Dr. Markus Boos, a pediatric dermatologist at Seattle Children’s, with one of his sons.
Climate change, a result of elevated carbon dioxide levels, leads to environmental changes that affect everyone, says Dr. Markus Boos, a pediatric dermatologist at Seattle Children’s. The 20 warmest years on record globally all occurred in the last 22 years, with the past 5 years being the warmest. While natural disasters such as wildfires, hurricanes and other forms of extreme weather can cause lasting physical, mental and emotional harm to all people, specific populations are more adversely affected. This includes the elderly, individuals with disabilities and children.
These major environmental changes put children’s health and safety at risk, according to the American Academy of Pediatrics. Recent reports have estimated children under age 5 bear 88% of the burden of disease due to climate change. On the Pulse talked to Boos about how climate change impacts skin conditions in children, and how parents can protect their kids from ultraviolet (UV) radiation. Read full post »
Mango, fruit and crème are just a few of the nicotine flavors that may be drawing kids and teens to electronic cigarettes and vaping. In recent years, rising rates of youth in the United States using e-cigarettes has grown into a public health epidemic.
According to the U.S. Centers for Disease Control and Prevention (CDC), e-cigarette use jumped 78% among high school students from 2017 to 2018. Last year, more than 3.6 million middle school and high school students in the U.S. used e-cigarettes. The products’ surge in popularity led the Food and Drug Administration to restrict fruit and candy flavored e-cigarettes at gas stations and convenience stores in 2018.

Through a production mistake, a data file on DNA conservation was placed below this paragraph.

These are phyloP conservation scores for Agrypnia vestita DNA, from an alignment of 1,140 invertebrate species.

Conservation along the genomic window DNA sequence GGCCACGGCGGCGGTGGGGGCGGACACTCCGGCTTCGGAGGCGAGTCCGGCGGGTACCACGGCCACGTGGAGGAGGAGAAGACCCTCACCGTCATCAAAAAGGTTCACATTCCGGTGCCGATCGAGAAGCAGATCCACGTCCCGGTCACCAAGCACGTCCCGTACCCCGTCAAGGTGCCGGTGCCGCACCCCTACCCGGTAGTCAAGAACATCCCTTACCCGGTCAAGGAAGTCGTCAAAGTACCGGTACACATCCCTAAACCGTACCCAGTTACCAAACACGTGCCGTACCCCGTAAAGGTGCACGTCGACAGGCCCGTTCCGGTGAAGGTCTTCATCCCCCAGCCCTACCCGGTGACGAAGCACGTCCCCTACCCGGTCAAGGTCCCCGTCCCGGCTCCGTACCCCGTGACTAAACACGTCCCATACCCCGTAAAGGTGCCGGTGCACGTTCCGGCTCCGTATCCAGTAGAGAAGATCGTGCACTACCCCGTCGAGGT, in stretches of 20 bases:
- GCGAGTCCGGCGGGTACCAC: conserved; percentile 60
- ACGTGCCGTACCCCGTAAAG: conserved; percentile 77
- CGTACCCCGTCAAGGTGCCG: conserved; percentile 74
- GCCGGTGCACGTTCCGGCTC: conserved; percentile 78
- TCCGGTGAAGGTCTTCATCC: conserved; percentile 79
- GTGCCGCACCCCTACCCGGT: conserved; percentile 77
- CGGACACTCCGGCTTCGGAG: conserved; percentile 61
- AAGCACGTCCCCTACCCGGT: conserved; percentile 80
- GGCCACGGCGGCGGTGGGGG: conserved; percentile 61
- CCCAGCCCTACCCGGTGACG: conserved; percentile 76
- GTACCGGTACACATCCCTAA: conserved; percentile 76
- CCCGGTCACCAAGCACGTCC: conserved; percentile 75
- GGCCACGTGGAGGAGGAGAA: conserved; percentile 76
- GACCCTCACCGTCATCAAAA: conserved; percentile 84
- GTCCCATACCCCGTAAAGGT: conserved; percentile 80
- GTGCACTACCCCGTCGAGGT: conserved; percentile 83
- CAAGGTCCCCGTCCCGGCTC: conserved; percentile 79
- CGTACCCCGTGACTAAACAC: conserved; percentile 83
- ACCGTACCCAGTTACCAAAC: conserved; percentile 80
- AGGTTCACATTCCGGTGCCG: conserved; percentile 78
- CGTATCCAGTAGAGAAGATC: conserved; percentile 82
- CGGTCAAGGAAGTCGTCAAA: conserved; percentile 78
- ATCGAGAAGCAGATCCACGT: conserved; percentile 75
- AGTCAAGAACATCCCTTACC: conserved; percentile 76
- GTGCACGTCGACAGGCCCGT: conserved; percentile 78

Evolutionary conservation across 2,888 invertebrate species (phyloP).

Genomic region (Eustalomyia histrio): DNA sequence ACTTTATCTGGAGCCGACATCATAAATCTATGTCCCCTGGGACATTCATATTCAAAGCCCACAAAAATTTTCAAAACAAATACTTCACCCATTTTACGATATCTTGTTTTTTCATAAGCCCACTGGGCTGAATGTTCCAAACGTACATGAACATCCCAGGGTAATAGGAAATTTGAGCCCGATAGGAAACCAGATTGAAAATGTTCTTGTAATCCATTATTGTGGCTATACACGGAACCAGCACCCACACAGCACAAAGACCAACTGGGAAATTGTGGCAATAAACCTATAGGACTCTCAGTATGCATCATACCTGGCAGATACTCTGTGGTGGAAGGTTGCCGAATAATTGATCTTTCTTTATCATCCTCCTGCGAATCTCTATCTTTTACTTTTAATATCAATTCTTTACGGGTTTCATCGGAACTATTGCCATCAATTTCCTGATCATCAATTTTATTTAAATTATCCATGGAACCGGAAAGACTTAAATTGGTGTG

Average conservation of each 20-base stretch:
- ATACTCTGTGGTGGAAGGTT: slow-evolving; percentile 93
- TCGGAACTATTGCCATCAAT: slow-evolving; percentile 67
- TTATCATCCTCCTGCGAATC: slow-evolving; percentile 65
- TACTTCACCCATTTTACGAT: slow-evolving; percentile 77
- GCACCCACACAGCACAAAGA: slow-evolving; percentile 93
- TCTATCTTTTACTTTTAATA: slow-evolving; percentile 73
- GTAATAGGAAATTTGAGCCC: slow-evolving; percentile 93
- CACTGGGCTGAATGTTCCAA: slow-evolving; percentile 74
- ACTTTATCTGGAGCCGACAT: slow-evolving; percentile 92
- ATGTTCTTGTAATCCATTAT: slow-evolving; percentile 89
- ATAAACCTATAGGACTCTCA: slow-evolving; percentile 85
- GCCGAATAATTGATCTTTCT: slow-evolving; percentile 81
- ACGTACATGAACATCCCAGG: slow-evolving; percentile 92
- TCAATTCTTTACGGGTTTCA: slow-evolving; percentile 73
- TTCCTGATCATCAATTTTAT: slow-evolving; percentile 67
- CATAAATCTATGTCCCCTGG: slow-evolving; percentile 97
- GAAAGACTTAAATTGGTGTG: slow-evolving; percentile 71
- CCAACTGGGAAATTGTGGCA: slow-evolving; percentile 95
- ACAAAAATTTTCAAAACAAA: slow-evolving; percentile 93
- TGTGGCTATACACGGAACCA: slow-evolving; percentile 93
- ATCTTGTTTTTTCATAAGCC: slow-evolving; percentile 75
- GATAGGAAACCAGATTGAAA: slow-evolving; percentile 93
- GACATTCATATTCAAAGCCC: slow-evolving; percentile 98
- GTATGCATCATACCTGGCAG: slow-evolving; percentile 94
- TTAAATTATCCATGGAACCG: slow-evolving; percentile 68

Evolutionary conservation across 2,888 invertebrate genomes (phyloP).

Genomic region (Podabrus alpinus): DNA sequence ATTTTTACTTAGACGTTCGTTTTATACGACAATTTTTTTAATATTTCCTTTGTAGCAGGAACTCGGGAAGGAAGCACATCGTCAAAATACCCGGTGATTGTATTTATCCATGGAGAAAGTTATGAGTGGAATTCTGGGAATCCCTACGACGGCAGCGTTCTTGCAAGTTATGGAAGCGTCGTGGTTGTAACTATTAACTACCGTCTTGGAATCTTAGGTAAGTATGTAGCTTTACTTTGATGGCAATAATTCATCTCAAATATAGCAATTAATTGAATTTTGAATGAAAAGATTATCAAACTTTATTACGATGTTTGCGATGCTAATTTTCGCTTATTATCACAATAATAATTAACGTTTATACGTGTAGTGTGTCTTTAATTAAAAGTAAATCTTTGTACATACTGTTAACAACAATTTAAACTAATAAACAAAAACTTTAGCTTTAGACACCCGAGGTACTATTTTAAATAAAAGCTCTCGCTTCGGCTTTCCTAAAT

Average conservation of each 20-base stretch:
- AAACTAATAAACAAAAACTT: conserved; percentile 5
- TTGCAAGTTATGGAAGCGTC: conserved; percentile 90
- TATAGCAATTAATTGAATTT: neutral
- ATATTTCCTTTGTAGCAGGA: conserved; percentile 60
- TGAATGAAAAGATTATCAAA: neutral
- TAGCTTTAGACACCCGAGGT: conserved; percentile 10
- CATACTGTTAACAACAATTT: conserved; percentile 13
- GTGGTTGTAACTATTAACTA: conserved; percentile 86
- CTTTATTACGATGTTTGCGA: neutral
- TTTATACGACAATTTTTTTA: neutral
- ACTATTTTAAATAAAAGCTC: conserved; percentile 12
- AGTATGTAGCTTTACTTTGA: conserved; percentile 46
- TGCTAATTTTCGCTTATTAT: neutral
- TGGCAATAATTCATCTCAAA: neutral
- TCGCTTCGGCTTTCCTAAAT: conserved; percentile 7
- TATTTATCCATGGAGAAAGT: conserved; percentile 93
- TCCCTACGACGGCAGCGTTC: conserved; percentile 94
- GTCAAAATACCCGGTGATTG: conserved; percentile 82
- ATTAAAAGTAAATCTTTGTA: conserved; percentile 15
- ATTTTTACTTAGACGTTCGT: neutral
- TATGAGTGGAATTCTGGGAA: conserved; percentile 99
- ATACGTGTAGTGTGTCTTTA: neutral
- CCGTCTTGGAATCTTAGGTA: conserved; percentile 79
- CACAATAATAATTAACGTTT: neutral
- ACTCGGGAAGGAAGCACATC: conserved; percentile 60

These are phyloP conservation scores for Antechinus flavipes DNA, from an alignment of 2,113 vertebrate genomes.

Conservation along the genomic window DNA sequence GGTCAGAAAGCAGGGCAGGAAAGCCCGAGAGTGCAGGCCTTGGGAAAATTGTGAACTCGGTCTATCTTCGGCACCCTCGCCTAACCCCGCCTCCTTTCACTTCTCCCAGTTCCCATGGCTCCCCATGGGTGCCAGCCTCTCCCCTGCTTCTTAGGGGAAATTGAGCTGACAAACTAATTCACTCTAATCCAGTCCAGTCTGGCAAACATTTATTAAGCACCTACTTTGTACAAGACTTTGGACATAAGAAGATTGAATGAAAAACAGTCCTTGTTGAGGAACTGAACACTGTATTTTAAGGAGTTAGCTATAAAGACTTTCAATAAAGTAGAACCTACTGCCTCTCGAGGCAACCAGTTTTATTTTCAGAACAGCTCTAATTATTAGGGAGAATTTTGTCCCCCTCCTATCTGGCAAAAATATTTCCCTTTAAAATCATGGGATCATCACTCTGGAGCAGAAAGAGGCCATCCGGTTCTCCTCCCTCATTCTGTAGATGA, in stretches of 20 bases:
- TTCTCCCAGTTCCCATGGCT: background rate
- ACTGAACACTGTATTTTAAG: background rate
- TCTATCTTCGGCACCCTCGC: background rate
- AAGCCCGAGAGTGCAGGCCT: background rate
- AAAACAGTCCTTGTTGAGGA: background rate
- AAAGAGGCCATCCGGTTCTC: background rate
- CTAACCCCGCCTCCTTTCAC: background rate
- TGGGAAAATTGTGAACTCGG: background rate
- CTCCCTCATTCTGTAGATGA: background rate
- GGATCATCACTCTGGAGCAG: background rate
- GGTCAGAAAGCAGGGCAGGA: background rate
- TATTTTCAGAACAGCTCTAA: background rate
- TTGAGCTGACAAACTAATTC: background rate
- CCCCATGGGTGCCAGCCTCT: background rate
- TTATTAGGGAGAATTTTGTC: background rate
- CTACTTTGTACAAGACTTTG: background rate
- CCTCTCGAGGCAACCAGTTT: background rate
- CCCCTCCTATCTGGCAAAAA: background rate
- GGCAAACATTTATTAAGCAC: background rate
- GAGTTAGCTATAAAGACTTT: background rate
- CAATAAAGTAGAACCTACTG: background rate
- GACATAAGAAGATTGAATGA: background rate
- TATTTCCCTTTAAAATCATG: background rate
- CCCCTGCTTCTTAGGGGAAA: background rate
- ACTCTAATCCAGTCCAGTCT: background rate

“I have absolutely seen an increase in teens using e-cigarettes, and so have hospitals and schools across the country,” said Dr. Yolanda Evans, associate professor of pediatrics in adolescent medicine at Seattle Children’s. “With these highly addictive products becoming more popular and readily available, it’s important for parents to know what e-cigarettes are and how to discuss vaping with their children.” Read full post »
At 3 years old, Yori Tsunoda was a bright and energetic boy who was always on the go.
“Yori had a huge personality,” his mother, Chezik Tsunoda, said. “As the third of four boys, he knew how to stand out. He was really silly, always made everyone laugh and loved playing with his brothers.”
The toddler had a knack for puzzles and a vast knowledge of airplanes. One of Yori’s favorite books was an airplane encyclopedia and he could name any plane by the picture.
Less than a year ago, Yori was at a friend’s house playing in the pool when he quietly slipped below the surface. When Yori was pulled from the water, it was clear that he was not breathing and did not have a pulse. After a few minutes of CPR, first responders arrived. They were able to revive his heart and transfer him to Seattle Children’s.